Saturday, 6 April 2013
Review: The Between
The Between by L.J. Cohen
My rating: 4 of 5 stars
Upfront disclosure: I know Lisa Cohen on Google+. We've beta-read for each other and we're mutual fans. She offered me a free copy of the book and asked me to read it, not necessarily for review, but because she wanted my thoughts on it.
First, the language. I know she's worked hard on the editing, but there are still a few issues. She refers to the "girl's bathroom" when she means "girls' bathroom" (more than one girl uses it), there are half a dozen sentences with missing words or slightly odd word choices, as if they've been incompletely revised, a couple of other grammar issues and a homonym error ("pendent" for "pendant"). In the realm of things, that's not too bad.
Otherwise, the language is functional, but doesn't rise to beautiful or extraordinarily evocative. That's a valid stylistic choice, by the way, and is well-suited to the point-of-view character, a seemingly ordinary American teenage girl. A very high three stars for language, four if those editing glitches were fixed, which I'm sure they soon will be.
The plot kept me guessing. I didn't know where she was going with it, and in fact it ended up with a resolution that was very different from what I'd expected (and not what the protagonist was originally going after, either, which felt a little unsatisfying to me). Like the protagonist herself, it reminded me very much of Lisa's other novel, Derelict, which I've beta-read in an early draft: an angry, rebellious young woman struggling against odds that are way beyond her and being frustrated at pretty much every turn. I think this may have something to do with why I didn't always feel pulled along by the story. I don't get a sense of progress towards the protagonist's goal. I was trying to put my finger on why I set both stories aside at times to read other things, and I think that's it. For me (and not necessarily for every reader), a sense of progress towards the protagonist's goal is important. So plot gets three stars: competently handled, with no obvious holes or absurdities, but for me at least not as emotionally satisfying as it might have been.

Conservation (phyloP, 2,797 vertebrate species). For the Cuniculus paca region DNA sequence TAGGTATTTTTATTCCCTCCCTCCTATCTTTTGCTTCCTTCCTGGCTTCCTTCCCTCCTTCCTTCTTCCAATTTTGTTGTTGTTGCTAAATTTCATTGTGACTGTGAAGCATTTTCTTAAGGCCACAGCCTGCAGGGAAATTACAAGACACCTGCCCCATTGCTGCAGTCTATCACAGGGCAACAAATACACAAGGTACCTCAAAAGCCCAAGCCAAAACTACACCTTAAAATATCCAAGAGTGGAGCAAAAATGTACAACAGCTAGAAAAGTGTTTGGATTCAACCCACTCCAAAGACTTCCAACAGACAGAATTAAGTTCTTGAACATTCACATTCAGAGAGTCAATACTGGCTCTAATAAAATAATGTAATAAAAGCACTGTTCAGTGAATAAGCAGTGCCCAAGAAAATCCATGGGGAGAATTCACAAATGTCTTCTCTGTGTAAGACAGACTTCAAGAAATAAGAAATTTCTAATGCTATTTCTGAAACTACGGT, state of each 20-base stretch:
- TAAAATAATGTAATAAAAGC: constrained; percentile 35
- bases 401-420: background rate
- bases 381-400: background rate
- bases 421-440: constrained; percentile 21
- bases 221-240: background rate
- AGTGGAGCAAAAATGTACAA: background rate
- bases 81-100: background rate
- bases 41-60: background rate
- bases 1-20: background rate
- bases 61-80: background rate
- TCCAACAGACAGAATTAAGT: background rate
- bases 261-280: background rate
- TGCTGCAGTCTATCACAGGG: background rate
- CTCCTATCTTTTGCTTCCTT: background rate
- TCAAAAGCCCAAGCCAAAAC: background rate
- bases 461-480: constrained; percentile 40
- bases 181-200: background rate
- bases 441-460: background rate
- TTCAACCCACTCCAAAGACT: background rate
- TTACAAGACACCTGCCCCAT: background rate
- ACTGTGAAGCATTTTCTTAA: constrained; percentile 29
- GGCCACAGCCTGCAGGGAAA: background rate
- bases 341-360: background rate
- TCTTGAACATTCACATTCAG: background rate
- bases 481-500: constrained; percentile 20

One other thing to say about plot, actually: I know that Lisa deliberately steered away from having romance as a plot focus, and for that I applaud her. I know that who is with whom is a preoccupation of young adults, but that's not the only interesting story you can tell in YA, and good on Lisa for standing firm on that and telling another one of those interesting stories.
Now, character. There are two viewpoint characters, Lydia and Clive, and they're distinct in their voices, viewpoints and motivations. Both of them are well-drawn and believable, and the minor characters are also distinct. The relationships between them are varied, they shift sometimes, and all the shifts are believable too. This is an author who knows what she's doing as far as character is concerned. Four and a half stars, easily.
Finally, the setting. Other reviewers have commented that in The Between, some of the most tired tropes of the Fae are given fresh life, and it's true. Titania and Oberon are everything scary and dangerous you ever heard about the Fae, but seen from Lydia's viewpoint they are also petty, selfish tyrants. They remind me of Third World dictators, in fact. The Fae court is beautiful and strange, but also faded and dependent on glamour. Here is an author who's gone back to the primary sources, rather than just building on more recent interpretations of the Fae, and it shows. The idea of being able to draw magic from love and memories and connections to other people, foreign to the Fae, is an inspired touch of originality, too. A clear four stars for setting: while it's built on a lot of prior art, the author does interesting new things with it nevertheless.
Overall, four stars, and the lost star is mostly because for my personal taste the plot wasn't as satisfying as it might have been. This is a very fine YA novel, and I look forward to more from L.J. Cohen.
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